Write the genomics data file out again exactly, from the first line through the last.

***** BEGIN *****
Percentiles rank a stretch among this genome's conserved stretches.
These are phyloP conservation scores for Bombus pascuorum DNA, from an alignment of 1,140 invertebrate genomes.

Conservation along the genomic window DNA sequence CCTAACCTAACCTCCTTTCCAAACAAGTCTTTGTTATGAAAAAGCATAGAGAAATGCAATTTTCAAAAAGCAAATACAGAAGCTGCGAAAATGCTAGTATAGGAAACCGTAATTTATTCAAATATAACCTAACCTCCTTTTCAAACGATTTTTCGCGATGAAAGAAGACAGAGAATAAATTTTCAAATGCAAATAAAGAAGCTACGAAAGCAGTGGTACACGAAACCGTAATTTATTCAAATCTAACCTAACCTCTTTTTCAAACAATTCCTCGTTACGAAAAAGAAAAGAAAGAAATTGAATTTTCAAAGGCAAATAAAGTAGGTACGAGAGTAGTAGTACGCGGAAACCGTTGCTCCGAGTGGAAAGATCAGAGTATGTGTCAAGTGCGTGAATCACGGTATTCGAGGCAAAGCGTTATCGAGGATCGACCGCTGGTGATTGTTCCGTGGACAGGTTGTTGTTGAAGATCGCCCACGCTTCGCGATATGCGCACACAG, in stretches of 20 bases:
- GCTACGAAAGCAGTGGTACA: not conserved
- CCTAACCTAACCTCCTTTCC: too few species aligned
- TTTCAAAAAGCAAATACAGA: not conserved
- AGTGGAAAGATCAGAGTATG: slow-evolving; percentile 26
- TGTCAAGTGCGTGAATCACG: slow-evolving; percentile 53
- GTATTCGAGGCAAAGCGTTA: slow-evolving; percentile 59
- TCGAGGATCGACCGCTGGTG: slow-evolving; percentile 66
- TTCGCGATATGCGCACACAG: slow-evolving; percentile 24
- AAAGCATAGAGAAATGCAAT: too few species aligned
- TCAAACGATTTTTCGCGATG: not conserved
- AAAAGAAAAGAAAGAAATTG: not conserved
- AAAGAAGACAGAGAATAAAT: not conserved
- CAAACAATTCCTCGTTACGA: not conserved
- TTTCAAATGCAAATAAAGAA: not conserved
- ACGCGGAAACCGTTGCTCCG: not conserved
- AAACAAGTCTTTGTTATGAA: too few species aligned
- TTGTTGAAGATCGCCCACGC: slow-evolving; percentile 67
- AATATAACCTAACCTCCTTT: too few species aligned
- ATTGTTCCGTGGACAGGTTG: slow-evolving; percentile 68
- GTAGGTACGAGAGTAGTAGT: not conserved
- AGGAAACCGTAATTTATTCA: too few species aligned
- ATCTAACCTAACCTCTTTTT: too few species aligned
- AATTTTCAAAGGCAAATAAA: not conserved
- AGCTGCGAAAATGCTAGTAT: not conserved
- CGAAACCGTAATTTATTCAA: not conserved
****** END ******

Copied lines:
Percentiles rank a stretch among this genome's conserved stretches.
These are phyloP conservation scores for Bombus pascuorum DNA, from an alignment of 1,140 invertebrate genomes.

Conservation along the genomic window DNA sequence CCTAACCTAACCTCCTTTCCAAACAAGTCTTTGTTATGAAAAAGCATAGAGAAATGCAATTTTCAAAAAGCAAATACAGAAGCTGCGAAAATGCTAGTATAGGAAACCGTAATTTATTCAAATATAACCTAACCTCCTTTTCAAACGATTTTTCGCGATGAAAGAAGACAGAGAATAAATTTTCAAATGCAAATAAAGAAGCTACGAAAGCAGTGGTACACGAAACCGTAATTTATTCAAATCTAACCTAACCTCTTTTTCAAACAATTCCTCGTTACGAAAAAGAAAAGAAAGAAATTGAATTTTCAAAGGCAAATAAAGTAGGTACGAGAGTAGTAGTACGCGGAAACCGTTGCTCCGAGTGGAAAGATCAGAGTATGTGTCAAGTGCGTGAATCACGGTATTCGAGGCAAAGCGTTATCGAGGATCGACCGCTGGTGATTGTTCCGTGGACAGGTTGTTGTTGAAGATCGCCCACGCTTCGCGATATGCGCACACAG, in stretches of 20 bases:
- GCTACGAAAGCAGTGGTACA: not conserved
- CCTAACCTAACCTCCTTTCC: too few species aligned
- TTTCAAAAAGCAAATACAGA: not conserved
- AGTGGAAAGATCAGAGTATG: slow-evolving; percentile 26
- TGTCAAGTGCGTGAATCACG: slow-evolving; percentile 53
- GTATTCGAGGCAAAGCGTTA: slow-evolving; percentile 59
- TCGAGGATCGACCGCTGGTG: slow-evolving; percentile 66
- TTCGCGATATGCGCACACAG: slow-evolving; percentile 24
- AAAGCATAGAGAAATGCAAT: too few species aligned
- TCAAACGATTTTTCGCGATG: not conserved
- AAAAGAAAAGAAAGAAATTG: not conserved
- AAAGAAGACAGAGAATAAAT: not conserved
- CAAACAATTCCTCGTTACGA: not conserved
- TTTCAAATGCAAATAAAGAA: not conserved
- ACGCGGAAACCGTTGCTCCG: not conserved
- AAACAAGTCTTTGTTATGAA: too few species aligned
- TTGTTGAAGATCGCCCACGC: slow-evolving; percentile 67
- AATATAACCTAACCTCCTTT: too few species aligned
- ATTGTTCCGTGGACAGGTTG: slow-evolving; percentile 68
- GTAGGTACGAGAGTAGTAGT: not conserved
- AGGAAACCGTAATTTATTCA: too few species aligned
- ATCTAACCTAACCTCTTTTT: too few species aligned
- AATTTTCAAAGGCAAATAAA: not conserved
- AGCTGCGAAAATGCTAGTAT: not conserved
- CGAAACCGTAATTTATTCAA: not conserved